"I'm probably my worst critic," he said. "And I respect Tom Brattan a lot as my coach, so when he has something to correct me on or he's critiquing me I take it to heart. I do my best to fix whatever it is that he's told me I need to work on, so I think probably me and coach Brattan are probably the most pressure that I have right now, honestly. I feel like I can play as much as need be until my body gives out, but for the most part the biggest pressure on me is making sure I do things the right way."
While depth is certainly an area of concern, Maryland can mitigate the damage if the key players on the line improve as they should. In particular, former four-star recruit Madaras was "thrown to the wolves", so to speak, playing a significant role as a true freshman last year. Brattan expects big things out of the Terps' left tackle this year, and solidifying that position would go a long way to having a reliable line.
"I think just physically, [Madaras] had a very good summer," Brattan said. "If you look at his numbers, they were very, very good. It's hard, he's six months away from going to school in a yellow school bus so to speak, and I say that facetiously, but all of the sudden you're thrust into the game your second game here, just 'You're playing!', and fourth game, 'You're starting!', and no matter how talented you are, it's different. The game is so much faster, the guys you've got to block on defense are so refined in their techniques, it's different. We'll profit this year from that learning experience, and you'll see him as an improved player."
Madaras is not the only player who improved significantly this summer - Conaboy said every single player "worked their butts off" and got better. Brattan specifically cited walk-on tackle Michael Dunn as a player who had a "very, very good summer."
"[Dunn has] completely transformed his body," Brattan said. "He's added a lot of good weight and has reduced his times, which is unusual. It's hard to put on weight in the summer and he did a really good job with that, I thought he finished on a really good note, so it'll be interesting to see how he does here in preseason."
Dunn currently shares the back-up right tackle spot with scholarship player Jake Wheeler. The two of them are the primary backups for senior Klemm. Another interesting back-up option is left guard Silvano Altamirano, a junior college transfer from San Diego Mesa College.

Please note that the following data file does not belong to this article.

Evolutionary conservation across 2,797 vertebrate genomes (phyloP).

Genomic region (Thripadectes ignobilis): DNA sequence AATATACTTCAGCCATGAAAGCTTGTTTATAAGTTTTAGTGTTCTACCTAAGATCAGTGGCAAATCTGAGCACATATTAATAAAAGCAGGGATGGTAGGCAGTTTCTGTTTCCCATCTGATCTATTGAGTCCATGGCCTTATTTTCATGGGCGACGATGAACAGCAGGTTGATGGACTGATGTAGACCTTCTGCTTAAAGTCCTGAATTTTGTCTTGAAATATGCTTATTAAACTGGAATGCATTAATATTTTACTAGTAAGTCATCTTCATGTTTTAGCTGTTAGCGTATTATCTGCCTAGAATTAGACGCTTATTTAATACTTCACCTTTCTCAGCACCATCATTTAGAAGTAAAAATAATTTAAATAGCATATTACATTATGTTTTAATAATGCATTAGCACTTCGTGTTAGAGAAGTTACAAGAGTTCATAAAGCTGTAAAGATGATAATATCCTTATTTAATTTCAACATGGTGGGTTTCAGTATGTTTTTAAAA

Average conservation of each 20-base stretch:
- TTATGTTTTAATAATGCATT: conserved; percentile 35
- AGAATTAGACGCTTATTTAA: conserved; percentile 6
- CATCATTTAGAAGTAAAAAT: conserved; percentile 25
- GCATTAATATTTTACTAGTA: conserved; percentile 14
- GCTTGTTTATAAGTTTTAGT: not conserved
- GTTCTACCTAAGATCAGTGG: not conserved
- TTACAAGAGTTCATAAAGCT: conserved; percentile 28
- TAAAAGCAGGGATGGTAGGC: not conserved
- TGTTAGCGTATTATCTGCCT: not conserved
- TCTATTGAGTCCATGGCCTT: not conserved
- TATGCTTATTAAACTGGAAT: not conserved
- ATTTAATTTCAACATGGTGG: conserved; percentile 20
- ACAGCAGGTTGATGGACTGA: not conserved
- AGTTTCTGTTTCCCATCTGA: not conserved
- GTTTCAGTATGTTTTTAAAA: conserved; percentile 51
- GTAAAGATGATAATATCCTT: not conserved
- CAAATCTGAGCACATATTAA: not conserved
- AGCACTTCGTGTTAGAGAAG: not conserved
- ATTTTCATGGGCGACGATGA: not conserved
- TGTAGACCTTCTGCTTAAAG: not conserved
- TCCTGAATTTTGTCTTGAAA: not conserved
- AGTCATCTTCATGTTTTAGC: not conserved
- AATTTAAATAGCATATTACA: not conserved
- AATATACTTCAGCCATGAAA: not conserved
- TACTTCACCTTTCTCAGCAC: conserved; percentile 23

"Silvano, he really picked up things quick when he came in," back-up center Evan Mulrooney said. "He's a JuCo transfer, so a lot of the vernacular we use in the offensive line room he picked up real quick because it's something similar to what he used. Other than that, he's just mean, he gets after you, he gets after people. He plays like he has a chip on his shoulder. He's one of those shorter guys, not really highly recruited, so you see that in how he plays that he's mean, he tries to get after people. His technique is pretty good and he's a really good asset on the team."
The position with the most depth for the Terps is at center, where Mulrooney and Stephen Grommer stand behind the established Conaboy. Both are scholarship players who played other positions on the line in high school (tackle and guard, respectively), and who can play pretty much anywhere on the line. Brattan said it is possible the two could see some movement throughout the year if the depth is needed, and Mulrooney said he would welcome the opportunity.
"There's always a possibility," he said. "This camp, I know my role right now and I'm going to go in and work as hard as I can and let the chips fall where they may, and if I work hard enough and prove that I'm one of the best five, then I'll be out on the field and we'll just take it from there."
The offensive line will be a unit to watch closely throughout camp and the season, and Brattan, Conaboy and co. will try and fill the many questions with their various versatile answers.